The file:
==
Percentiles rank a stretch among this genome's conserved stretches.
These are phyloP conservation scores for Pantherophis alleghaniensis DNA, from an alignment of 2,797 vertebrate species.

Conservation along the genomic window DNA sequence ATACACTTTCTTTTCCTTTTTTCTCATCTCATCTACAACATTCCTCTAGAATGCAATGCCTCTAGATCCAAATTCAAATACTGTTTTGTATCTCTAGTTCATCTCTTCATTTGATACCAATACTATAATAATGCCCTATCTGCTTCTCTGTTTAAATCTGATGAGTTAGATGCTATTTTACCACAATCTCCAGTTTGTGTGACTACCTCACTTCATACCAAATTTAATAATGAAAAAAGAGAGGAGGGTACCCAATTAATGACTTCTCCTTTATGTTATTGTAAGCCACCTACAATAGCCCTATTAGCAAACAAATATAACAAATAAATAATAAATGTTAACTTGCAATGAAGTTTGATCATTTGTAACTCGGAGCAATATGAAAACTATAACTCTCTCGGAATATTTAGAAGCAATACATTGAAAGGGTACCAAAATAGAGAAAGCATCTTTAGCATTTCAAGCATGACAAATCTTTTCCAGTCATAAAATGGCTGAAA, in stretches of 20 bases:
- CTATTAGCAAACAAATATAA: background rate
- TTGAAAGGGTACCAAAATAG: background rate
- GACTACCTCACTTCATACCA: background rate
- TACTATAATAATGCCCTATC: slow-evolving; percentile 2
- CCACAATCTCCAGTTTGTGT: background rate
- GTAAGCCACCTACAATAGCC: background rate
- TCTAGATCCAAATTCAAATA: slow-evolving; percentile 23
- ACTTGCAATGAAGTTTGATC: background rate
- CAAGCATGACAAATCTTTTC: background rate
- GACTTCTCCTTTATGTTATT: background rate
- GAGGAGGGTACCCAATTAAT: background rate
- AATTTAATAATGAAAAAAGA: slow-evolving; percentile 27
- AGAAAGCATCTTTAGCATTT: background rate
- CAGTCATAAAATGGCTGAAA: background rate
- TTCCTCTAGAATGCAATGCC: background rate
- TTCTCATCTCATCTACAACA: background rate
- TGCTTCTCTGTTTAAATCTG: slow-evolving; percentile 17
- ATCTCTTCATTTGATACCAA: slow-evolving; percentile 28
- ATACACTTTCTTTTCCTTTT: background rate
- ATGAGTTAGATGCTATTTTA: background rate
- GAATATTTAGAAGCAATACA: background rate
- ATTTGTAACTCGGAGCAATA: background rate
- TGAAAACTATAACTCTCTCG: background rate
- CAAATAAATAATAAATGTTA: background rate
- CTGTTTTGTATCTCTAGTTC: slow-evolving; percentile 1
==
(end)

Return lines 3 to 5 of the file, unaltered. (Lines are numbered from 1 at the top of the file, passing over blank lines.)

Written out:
Conservation along the genomic window DNA sequence ATACACTTTCTTTTCCTTTTTTCTCATCTCATCTACAACATTCCTCTAGAATGCAATGCCTCTAGATCCAAATTCAAATACTGTTTTGTATCTCTAGTTCATCTCTTCATTTGATACCAATACTATAATAATGCCCTATCTGCTTCTCTGTTTAAATCTGATGAGTTAGATGCTATTTTACCACAATCTCCAGTTTGTGTGACTACCTCACTTCATACCAAATTTAATAATGAAAAAAGAGAGGAGGGTACCCAATTAATGACTTCTCCTTTATGTTATTGTAAGCCACCTACAATAGCCCTATTAGCAAACAAATATAACAAATAAATAATAAATGTTAACTTGCAATGAAGTTTGATCATTTGTAACTCGGAGCAATATGAAAACTATAACTCTCTCGGAATATTTAGAAGCAATACATTGAAAGGGTACCAAAATAGAGAAAGCATCTTTAGCATTTCAAGCATGACAAATCTTTTCCAGTCATAAAATGGCTGAAA, in stretches of 20 bases:
- CTATTAGCAAACAAATATAA: background rate
- TTGAAAGGGTACCAAAATAG: background rate